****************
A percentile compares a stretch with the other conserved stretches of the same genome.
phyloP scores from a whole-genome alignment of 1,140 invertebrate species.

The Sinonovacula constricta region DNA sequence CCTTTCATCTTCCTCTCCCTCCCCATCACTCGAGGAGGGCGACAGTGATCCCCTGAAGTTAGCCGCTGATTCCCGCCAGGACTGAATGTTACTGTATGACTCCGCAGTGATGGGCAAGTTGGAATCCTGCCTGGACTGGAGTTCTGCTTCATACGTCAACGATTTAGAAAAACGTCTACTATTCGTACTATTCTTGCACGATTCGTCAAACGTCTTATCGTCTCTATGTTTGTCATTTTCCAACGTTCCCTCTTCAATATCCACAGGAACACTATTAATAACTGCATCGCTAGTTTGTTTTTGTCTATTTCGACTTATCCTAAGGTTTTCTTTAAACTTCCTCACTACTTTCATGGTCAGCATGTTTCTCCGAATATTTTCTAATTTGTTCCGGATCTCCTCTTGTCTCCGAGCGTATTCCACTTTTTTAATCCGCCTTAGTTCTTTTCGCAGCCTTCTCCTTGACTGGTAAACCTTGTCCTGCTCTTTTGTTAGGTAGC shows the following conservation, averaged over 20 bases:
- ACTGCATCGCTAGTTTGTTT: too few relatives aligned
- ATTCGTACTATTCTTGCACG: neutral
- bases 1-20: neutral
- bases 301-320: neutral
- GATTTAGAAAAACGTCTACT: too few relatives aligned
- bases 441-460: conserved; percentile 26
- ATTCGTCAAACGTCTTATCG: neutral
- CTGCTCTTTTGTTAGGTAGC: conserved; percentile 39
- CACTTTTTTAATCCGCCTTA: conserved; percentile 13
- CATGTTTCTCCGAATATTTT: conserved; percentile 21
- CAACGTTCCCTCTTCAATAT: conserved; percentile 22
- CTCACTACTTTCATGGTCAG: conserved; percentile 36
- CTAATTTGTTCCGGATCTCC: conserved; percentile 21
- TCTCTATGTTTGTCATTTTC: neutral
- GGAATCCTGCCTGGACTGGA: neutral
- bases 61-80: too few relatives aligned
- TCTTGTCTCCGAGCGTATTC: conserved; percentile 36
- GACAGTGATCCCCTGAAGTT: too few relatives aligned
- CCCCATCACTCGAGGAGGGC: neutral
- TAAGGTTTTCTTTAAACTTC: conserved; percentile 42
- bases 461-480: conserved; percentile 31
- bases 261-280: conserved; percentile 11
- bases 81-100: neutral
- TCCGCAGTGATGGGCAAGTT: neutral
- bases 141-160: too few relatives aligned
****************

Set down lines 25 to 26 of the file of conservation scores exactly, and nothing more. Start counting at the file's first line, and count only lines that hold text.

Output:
- bases 261-280: conserved; percentile 11
- bases 81-100: neutral